IN THE Dominican Republic,
the United States, assuming its
moral right to control the West-
ern hemisphere, has acted to pre-
serve its sphere of influence.
In Viet Nam; the U.S. is waging
a massive war on the boundaries
of China. China, because it is a
Communist country, is not per-
mitted to have a sphere of in-.
fluence-that would be aggression.
There is one law for the United
States and another for the -rest
of the world. Both laws are made
in Washington.
WHEN THE Vietnamese finally
overthrew their French colonial
masters in 1954, settlement was
achieved at Geneva.
The terms of the agreement
made there were entirely admir-
able. Viet Nam was to be neutral
and independent. All foreign
troops and bases were to be ex-
cluded.
The country, temporarily di-
vided, was to be reunited and re-
main neutral, and the Vietnamese
were to be permitted free elections
for the first time.
ALTHOUGH these agreements

had the full support of the Viet-
namese, the Chinese, the Russians,
the French and many others, the
U.S. refused to sign them.
Dulles, laboring under the de-
lusion that neutralism was im-
moral, set out to systematically
destroy the Geneva agreements.
He quickly created the Southeast
Asia Treaty Organization (SEA-
TO) to consolidate the U.S. sphere
of influence in that area, and
without a shred of justification in-
tervened in Viet Nam.
It was the U.S. alone that pre-
vented free elections in Viet Nam,
and it has continued to prevent
them to this day. Elections are
only permitted if the results are
favorable to the U.S. government;
and, as President Eisenhower rec-
ognized at the time, at least 80
per cent of the votes would have
gone to the nationalhero, Ho Chi
Minh.
FROM THAT TIME the U.S.
became more and more deeply
involved in the affairs of South
Viet Nam until it was clear to the
whole world that it was directing
and financing a full-scale war of
atrocity against the people, whose
only crime was that they desired
independence, free elections, and
no military alliance with any na-
tion, east or west.
Washington's argument was
simple, if fallacious. We hold, it
declared, that the Vietnamese hate
Communism. Therefore we shall
murder some of them to make
their hatred of Communism more
evident. Consequently, they will
love us.
Viet Nam became a proving
ground for every new weapon.
Napalm was showered down from
the skies to roast people alive.
Chemical weapons, called "de-
foliants," were used extensively on
scores of villages. Peasants had

their heads blown off by new
bullets or their bodies chopped up
by steel splinters.
Eight million Vietnamese were
herded into concentration camps
called "strategic hamlets" and a
further half million were con-
scripted to keep down American
casualties. This army, in the name
of the Free World, managed to
disembowel 3,000 of their fellow
countrymen by cutting out their
livers while they were alive.
WHEN IT BECAME apparent to
the U.S. that even two million
dollars a day could buy enough
friends, and the war in the South
was being lost, the bombing in
the north was started.
North Viet Nam appears un-
likely to give way in the face of
this naked aggression. It is highly
probable, therefore, that unless
the U.S. changes its policy China
will be drawn in. China has un-
dertaken to protect North Viet
Nam if necessary, and the U.S.
is ready to bomb China if neces-
sary. Further, the Soviet Union
has undertaken to go to war in
defense of China, if China is at-
tacked by the U.S.
It follows that the persistence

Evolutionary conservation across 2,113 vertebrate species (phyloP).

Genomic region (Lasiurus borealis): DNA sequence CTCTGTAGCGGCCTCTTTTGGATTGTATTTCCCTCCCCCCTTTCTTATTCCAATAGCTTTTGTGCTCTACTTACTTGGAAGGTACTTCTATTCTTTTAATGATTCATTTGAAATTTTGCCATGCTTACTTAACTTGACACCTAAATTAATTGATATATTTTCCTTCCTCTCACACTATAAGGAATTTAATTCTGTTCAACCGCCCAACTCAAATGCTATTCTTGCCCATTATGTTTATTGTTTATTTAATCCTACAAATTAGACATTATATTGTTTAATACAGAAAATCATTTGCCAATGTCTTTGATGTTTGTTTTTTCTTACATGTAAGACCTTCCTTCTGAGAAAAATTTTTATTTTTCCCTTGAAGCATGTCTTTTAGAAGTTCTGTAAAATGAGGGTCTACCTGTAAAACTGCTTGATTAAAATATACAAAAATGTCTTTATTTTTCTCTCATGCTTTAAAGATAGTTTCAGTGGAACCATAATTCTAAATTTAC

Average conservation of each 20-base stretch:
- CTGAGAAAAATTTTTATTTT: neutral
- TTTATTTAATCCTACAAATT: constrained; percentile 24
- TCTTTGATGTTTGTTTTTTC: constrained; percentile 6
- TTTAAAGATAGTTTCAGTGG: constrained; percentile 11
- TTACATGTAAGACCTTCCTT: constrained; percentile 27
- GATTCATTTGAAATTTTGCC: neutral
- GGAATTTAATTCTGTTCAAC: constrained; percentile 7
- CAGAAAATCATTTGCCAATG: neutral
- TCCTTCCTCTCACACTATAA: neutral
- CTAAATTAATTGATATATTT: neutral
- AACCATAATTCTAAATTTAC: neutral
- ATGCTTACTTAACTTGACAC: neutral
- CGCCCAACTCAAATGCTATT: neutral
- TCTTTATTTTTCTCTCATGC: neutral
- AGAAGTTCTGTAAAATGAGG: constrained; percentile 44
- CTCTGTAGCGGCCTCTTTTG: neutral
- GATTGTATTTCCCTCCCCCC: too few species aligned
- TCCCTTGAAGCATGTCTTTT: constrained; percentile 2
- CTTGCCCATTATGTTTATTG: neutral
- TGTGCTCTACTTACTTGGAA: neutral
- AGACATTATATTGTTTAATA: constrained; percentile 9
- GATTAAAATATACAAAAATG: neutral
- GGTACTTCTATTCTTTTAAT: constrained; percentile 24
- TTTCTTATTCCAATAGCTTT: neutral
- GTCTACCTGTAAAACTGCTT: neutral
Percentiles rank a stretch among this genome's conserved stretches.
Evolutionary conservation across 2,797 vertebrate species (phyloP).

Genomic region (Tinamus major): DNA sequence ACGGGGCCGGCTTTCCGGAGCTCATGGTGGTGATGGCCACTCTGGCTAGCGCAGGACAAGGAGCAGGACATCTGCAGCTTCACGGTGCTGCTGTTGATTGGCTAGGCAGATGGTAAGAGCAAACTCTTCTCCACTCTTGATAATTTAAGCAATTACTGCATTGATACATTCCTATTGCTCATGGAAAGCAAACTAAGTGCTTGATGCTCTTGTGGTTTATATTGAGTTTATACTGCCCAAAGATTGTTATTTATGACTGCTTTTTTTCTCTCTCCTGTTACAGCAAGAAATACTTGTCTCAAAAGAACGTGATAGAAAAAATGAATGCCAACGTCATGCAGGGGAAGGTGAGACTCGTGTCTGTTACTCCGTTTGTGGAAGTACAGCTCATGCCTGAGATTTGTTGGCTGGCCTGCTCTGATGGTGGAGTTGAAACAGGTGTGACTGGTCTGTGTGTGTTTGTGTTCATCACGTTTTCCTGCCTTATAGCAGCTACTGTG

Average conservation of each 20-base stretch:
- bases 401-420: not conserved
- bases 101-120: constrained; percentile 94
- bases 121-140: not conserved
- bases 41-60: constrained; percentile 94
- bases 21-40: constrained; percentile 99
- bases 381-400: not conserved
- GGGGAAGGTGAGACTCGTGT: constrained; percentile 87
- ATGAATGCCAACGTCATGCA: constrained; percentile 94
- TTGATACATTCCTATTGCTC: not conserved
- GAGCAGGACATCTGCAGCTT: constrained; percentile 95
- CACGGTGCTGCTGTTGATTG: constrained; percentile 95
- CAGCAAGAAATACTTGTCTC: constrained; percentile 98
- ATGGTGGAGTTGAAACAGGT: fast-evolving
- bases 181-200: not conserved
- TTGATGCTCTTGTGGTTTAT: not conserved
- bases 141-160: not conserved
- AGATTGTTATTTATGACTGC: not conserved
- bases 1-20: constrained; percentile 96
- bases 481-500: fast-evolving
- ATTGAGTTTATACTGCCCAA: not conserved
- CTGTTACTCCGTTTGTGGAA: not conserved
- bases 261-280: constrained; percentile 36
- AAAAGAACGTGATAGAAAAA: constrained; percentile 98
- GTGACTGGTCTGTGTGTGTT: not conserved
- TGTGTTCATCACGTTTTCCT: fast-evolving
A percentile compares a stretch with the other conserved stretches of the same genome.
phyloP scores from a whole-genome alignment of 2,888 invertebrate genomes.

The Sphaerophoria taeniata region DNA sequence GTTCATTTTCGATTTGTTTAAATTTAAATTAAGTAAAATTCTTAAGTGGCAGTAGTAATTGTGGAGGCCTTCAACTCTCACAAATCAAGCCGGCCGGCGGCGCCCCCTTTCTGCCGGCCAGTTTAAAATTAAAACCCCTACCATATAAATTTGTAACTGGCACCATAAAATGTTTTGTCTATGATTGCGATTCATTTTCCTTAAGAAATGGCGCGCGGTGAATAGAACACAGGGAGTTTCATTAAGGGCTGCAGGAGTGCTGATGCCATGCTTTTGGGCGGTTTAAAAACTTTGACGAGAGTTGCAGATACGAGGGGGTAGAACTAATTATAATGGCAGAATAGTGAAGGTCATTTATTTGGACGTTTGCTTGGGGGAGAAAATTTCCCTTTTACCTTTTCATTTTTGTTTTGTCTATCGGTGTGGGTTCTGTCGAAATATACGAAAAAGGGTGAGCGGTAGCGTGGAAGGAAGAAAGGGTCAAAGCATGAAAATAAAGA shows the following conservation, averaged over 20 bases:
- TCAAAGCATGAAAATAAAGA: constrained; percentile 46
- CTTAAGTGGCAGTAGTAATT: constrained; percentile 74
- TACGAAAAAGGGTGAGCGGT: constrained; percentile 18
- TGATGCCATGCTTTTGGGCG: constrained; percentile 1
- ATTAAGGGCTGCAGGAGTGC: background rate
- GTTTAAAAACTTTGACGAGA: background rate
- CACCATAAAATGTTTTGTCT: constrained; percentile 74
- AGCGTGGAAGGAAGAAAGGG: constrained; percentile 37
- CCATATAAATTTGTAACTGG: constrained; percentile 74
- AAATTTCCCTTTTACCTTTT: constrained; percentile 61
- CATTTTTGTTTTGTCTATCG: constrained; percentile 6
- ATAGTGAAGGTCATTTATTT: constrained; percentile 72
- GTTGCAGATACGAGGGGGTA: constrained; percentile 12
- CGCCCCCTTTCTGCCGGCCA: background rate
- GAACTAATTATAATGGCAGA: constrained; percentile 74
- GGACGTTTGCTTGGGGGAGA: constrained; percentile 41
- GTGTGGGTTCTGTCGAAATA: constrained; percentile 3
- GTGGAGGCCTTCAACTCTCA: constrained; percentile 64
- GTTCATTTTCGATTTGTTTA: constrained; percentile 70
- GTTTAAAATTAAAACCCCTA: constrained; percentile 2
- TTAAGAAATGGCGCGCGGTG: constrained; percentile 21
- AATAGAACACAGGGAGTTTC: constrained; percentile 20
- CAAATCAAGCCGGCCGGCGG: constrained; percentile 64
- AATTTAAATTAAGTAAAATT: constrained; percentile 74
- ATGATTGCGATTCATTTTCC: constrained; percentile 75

of America in its present 'policy
leads to World War III.
WORLD WAR III, if not nu-
clear, will lead to undecided guer-
rilla warfare. How long America
will be content with such warfare
cannot be estimated.
It may be a year, or five years,
or ten years, but sooner or later,
America will get tired of this un-
decisive and will resort to nuclear
weapons. This will mean the end
of civilization, if not of man.
For this reason it is of supreme
importance that ways should be
found of stopping America before
it is too late.

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'ADULTS ARE INSECURE REBELS':
What High Schoolers Think About Our War in Asia

The major lines of United
States Foreign Policy are simple
and easily understandable. I am
pretty certain the majority of
high school seniors could de-
scribe them accurately.
-Secretary of State Dean Rusk
Newsweek, May 17, 1965
By ROGER RAPOPORT
T HE CURRENT WAR in Viet
Nam has made many young

are trying to vent their hostilities
on their parents."
ONE National Merit Scholarship
winner at Mumford High School
in Detroit was asked why he
thought two drunken infantrymen
climbed into B-57 jets at Da Nang
and tried to go off and bomb
Hanoi.
"Well," she explained, "it ap-
pears that adults are rebelling
against the dual role society ex-

graduates from respectable upper-
middle class backgrounds."
"WHAT THE ADULTS really
want is attention," claims a boy
from the Bronx High School of
Science in New York. "They want
to be noticed. You know they are
so old and everything and they
are tired of being ignored by the
young people."
"I mean you take that General
Ky, the premier of South Viet

bomb some insignificant coun-
try that could not possibly repre-
sent any threat to the peace and
security of the nation?"
The Scarsdale girl was asked
what she thought of Dean Rusk's
foreign policy.
"DEAN RUSK'S Foreign Policy!
Standing up for every two bit
dictator who says he doesn't like
Communists; that's no policy."
"When you read about all this

School in Michigan says, "The
truth is that the adults are ac-
tually in terror of the adult world.
They feel inadequate to be a part
of it."
ACCORDING to a student from
Shaker Heights High School in
Ohio, "Adults have it so easy these
days that there is no challenge,
nothing to get excited about any
more. So they have to channel
their excess emotions somehow."

1